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A Short Analysis of Shakespeare’s Sonnet 60: ‘Like as the waves make towards the pebbled shore’

A reading of a classic Shakespeare sonnet

Widely regarded as one of the finest of all the Sonnets, Sonnet 60, beginning ‘Like as the waves make towards the pebbled shore, / So do our minutes hasten to their end’, is a meditation on mortality, with Shakespeare once again proposing that his poetry about the Fair Youth will secure the young man’s immortality. The language and imagery, which lend themselves to close analysis in particular here, are triumphs.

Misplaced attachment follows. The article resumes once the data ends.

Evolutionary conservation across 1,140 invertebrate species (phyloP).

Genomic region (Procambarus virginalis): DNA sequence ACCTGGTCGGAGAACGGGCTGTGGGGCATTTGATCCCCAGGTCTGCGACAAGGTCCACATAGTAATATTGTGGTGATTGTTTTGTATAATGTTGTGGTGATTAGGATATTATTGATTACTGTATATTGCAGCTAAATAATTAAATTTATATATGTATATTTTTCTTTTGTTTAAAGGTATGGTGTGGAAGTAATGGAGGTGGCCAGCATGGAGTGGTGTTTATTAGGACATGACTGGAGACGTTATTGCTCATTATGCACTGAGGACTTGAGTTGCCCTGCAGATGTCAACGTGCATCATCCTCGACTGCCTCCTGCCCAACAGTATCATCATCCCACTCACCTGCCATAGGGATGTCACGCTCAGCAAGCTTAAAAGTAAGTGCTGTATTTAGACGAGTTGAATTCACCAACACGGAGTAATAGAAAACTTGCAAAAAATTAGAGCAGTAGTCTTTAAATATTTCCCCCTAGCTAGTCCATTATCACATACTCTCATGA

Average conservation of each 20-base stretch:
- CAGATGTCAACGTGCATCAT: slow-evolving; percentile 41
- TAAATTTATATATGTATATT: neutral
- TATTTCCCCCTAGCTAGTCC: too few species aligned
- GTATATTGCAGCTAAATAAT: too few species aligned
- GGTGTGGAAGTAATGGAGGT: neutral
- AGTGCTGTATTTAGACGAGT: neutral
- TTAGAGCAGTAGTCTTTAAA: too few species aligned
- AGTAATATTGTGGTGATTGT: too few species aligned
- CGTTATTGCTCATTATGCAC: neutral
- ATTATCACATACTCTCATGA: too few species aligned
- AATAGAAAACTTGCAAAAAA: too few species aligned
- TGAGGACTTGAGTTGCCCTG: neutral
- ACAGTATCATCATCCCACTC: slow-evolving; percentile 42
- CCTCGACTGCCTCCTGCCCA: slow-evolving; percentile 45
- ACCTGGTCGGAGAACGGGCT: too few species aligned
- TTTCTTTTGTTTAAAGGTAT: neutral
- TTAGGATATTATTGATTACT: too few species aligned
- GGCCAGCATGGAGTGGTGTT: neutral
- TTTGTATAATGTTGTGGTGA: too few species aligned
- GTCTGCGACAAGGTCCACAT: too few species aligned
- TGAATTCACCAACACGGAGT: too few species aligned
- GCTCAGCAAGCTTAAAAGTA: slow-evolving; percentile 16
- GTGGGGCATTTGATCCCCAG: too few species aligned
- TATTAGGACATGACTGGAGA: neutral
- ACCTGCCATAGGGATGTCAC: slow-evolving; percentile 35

Like as the waves make towards the pebbled shore,
So do our minutes hasten to their end;
Each changing place with that which goes before,
In sequent toil all forwards do contend.
Nativity, once in the main of light,
Crawls to maturity, wherewith being crown’d,
Crooked eclipses ’gainst his glory fight,
And Time that gave doth now his gift confound.
Time doth transfix the flourish set on youth
And delves the parallels in beauty’s brow,
Feeds on the rarities of nature’s truth,
And nothing stands but for his scythe to mow:
And yet to times in hope, my verse shall stand
Praising thy worth, despite his cruel hand. Read the rest of this entry

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